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03-23-2012, 02:12 PM   #16
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It's not something that will break your camera. If you do want to get rid of it, you can remove the focusing screen and clean it on both sides. It is a little bit harder to do, but many people have done it.

I just ignore it, you rarely will notice it while using the camera.

03-23-2012, 02:46 PM - 1 Like   #17
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It would probably be enough to just unclip the latch that holds the focusing screen, then aim the blower at it while it's leaning forward. That said, don't. It's just not worth messing with, as this is something that will periodically happen with any DSLR, and it doesn't have an effect on your ability to take pictures.

It's definitely not something requiring service or replacement.
03-23-2012, 04:04 PM   #18
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These dots are nnot in the light path that excites the sensor. The are on the focusing screen or mirror. While the ymight be annoying they have no effect on the image. I don't even see them any more in my camera - my mind blots them out
03-23-2012, 04:09 PM   #19
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If you search the focussing screen threads you can see what it takes to drop the screen and use the rocket blower on it. It is actually pretty easy to do, but I suggest protecting the mirror with a piece of lens paper first. Those specs would drive me crazy so I would take care of it. That said, I have changed focussing screens so I am pretty comfortable with the surgery. If you can live with them, then let them be your friends.

03-23-2012, 04:24 PM   #20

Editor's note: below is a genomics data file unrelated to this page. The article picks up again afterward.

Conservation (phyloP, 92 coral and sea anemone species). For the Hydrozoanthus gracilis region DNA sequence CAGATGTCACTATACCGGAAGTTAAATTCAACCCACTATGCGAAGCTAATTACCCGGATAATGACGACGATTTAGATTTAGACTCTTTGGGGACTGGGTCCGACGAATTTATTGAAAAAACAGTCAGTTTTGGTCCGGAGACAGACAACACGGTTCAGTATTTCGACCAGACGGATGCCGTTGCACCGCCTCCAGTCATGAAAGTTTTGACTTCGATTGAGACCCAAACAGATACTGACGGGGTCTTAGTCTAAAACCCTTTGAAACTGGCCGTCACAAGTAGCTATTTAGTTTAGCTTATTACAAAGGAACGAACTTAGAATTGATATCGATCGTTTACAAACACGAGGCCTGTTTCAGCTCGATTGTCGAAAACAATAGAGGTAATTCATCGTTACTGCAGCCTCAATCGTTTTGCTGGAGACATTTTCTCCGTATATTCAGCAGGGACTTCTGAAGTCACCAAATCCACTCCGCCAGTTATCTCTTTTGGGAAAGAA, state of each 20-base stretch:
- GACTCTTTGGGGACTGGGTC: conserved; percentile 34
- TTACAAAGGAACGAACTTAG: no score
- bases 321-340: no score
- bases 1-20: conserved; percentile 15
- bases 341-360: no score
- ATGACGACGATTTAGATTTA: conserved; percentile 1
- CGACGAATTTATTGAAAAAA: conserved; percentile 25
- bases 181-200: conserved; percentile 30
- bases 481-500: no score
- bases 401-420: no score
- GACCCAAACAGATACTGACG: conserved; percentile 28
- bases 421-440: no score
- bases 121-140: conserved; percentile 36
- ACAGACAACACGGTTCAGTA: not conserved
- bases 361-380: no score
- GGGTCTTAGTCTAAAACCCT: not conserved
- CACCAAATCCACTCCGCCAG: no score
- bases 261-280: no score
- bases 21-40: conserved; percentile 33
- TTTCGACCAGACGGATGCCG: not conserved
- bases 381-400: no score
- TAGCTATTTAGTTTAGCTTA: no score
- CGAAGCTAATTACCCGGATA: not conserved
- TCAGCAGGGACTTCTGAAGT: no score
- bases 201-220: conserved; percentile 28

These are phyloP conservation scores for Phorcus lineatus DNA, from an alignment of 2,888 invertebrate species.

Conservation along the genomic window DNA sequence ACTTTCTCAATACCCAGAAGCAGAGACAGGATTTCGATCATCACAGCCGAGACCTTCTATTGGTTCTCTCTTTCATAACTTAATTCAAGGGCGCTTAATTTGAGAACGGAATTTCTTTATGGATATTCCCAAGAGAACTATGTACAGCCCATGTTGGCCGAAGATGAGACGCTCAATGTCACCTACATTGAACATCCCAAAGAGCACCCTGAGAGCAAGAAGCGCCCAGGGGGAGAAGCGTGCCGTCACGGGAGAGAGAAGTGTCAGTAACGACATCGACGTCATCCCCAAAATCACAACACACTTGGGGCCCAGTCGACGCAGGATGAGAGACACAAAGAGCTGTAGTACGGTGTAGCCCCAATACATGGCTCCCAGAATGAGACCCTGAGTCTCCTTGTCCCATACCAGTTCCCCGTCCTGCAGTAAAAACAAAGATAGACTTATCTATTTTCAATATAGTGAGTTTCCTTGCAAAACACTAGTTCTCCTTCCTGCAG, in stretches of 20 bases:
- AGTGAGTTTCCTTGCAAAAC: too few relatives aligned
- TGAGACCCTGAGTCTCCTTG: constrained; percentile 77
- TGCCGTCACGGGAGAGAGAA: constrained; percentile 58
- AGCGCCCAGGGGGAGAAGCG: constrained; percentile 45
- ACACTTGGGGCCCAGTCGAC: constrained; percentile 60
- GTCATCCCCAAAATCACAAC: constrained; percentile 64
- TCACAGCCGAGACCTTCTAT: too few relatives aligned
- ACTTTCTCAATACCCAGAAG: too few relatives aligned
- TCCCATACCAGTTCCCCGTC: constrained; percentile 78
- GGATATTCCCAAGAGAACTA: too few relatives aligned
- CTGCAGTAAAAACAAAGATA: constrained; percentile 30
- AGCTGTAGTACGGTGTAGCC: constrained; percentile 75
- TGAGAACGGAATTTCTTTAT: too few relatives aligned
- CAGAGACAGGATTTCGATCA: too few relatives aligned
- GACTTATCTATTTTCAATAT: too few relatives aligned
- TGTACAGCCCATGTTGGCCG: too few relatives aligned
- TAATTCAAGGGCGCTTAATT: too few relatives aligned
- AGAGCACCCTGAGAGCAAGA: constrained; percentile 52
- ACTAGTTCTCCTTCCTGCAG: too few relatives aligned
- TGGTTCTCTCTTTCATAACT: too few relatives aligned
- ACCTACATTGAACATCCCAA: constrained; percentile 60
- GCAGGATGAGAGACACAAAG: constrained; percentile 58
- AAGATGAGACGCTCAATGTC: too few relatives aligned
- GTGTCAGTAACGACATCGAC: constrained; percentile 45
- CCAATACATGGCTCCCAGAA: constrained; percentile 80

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QuoteOriginally posted by kamisu Quote
So no one considers this serious to try replacing the camera ?
No. You will not get a replacement.
03-23-2012, 04:27 PM   #21
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Tread lightly with "rocket" blowers. You can easily make matters worse.
03-23-2012, 04:29 PM   #22
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Thanks everyone. I think I better wait for the lens to arrive to see how bad it is. I prefer not to mess with focusing screen right now, sine this is my first dslr and I am not experienced in any kind of such adjustments. Also it looks like it can happen occasionally, so either I should learn to ignore it or learn to clean it.
03-23-2012, 04:30 PM   #23
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Visible dust specs in the viewfinder are always above or below the focus screen. Dust on the mirror isn't visible because it's not in focus by the time it hits the focus screen.

QuoteOriginally posted by monochrome Quote
These dots are nnot in the light path that excites the sensor. The are on the focusing screen or mirror. While the ymight be annoying they have no effect on the image. I don't even see them any more in my camera - my mind blots them out


03-23-2012, 04:31 PM   #24
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Don't fuss with anything in the body cavity. You will only make matters worse.

Eventually, dust will appear on your focus screen. Having said that, I'd be irked as well if a brand new cam had them. It's up to u if u want to deal with the return hassle.

QuoteOriginally posted by kamisu Quote
Thanks everyone. I think I better wait for the lens to arrive to see how bad it is. I prefer not to mess with the it right now, sine this is my first dslr and I am not experienced in any kind of such adjustments.
03-23-2012, 04:35 PM   #25
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krebsy97 , yes it is not pleasant on a new one, but SpecialK says it is not accepted for replacement. Is it ? Although since all say it will happen sooner or later, I am not considering it.
03-23-2012, 04:42 PM   #26